Artificial intelligence is being used now to support human staff with text messaging being a prime example, an Ontario mutual CEO says.
“We are seeing a reduction in cycle times that we have now eliminated that dreaded phone tag that really sucks the life out of the customer experience,” Irene Bianchi, CEO of Peel Mutual Insurance Company, said recently at the Future of Insurance Canada online conference.
Peel Mutual is talking with some of its customers using Hi Marley, an artificial intelligence-based text messaging system. The Boston-based company says its system lets employees interact with customers through a web-based application while customers communicate by texting. Those customers do not have to download an app or visit a website to speak with an insurance company rep.
Many insurance organizations are using artificial intelligence to support exiting human teams without replacing those teams, said Bianchi.
“In the medium term, as companies and consumers get more comfortable with AI-driven tools that are able to help make decisions, it will shift from an enabler of task-specific solutions to being employed across the entire process map of the enterprise,” she said.
Looking five or more years into the future, some predict AI “will replace significant functions within companies,” said Bianchi. “New roles at organizations will be required to ensure that AI interactions and interfaces continue to remain humanized, to ensure that customers accept and want to use it.”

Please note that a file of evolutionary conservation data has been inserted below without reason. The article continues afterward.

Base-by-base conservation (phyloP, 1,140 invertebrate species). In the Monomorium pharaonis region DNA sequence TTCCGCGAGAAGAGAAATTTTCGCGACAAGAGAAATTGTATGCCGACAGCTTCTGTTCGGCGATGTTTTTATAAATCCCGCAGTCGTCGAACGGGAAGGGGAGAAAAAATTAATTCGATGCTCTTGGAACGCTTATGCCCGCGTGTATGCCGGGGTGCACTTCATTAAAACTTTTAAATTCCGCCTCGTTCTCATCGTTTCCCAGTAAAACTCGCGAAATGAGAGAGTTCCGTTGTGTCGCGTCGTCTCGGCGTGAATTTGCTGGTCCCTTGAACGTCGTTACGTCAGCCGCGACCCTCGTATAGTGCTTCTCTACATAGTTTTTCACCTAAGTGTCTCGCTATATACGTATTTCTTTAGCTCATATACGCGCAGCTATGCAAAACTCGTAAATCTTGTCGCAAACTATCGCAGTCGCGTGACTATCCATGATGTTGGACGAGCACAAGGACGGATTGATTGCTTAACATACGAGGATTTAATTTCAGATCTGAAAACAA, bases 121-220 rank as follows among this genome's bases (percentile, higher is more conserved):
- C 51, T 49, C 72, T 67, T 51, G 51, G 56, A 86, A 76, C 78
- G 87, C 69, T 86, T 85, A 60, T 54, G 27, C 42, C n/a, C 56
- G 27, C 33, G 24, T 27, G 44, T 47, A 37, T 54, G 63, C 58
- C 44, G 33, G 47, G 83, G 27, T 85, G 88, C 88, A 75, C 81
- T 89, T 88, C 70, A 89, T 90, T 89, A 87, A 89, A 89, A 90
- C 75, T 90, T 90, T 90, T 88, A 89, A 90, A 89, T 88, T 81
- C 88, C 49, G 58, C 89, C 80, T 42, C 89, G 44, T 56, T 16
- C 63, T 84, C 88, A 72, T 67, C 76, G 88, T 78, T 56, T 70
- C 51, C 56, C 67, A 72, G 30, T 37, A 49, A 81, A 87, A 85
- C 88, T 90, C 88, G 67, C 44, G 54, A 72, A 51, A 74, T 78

During her presentation, Bianchi mentioned Hi Marley Inc. as an example of one of Peel Mutual’s technology partners. Another partner is Snapsheet, whose software lets auto physical damage claimants get their claims processed by taking pictures and uploading them to a mobile app.
With Snapsheet, Peel Mutual is able to process auto claims faster, she suggested. “For many small insurers in Canada finding the right partner is paramount to your survival, sustainability and ultimately to future success.”
Many established brokers and carriers are finding partners so they can innovate quickly, said David Kerr, technology consulting partner with Deloitte Canada, during a presentation at the Ontario Mutual Insurance Association offices in 2019.
“I see this as an increasing trend — rather than build what can, do we to partner? Or what can we do to acquire a capability that gets us to market faster with a new solution or something we can experiment with?” Kerr said at the 2019 event in Cambridge, dubbed Symposium West.
The idea behind machine learning and artificial intelligence is that a computer program is fed large volumes of data and learns about relationships among variables, said John Hull, a professor at the University of Toronto’s Rotman School of Management, in 2019 at the Property and Casualty Insurers’ Risk Management Conference, produced by the Global Risk Institute and the Insurance Bureau of Canada.
Some carriers and brokers are deploying artificial intelligence virtual assistants, said Ralph Chapman, vice president, financial services for IBM Canada, in an earlier interview.
“So your clients can ask questions, file a notice of loss, check on payments, claims status, get quotes — all of the things that would normally involve human interaction and taking a lot of time from start to finish,” Chapman said earlier this year when asked about major tech trends in insurance in 2020.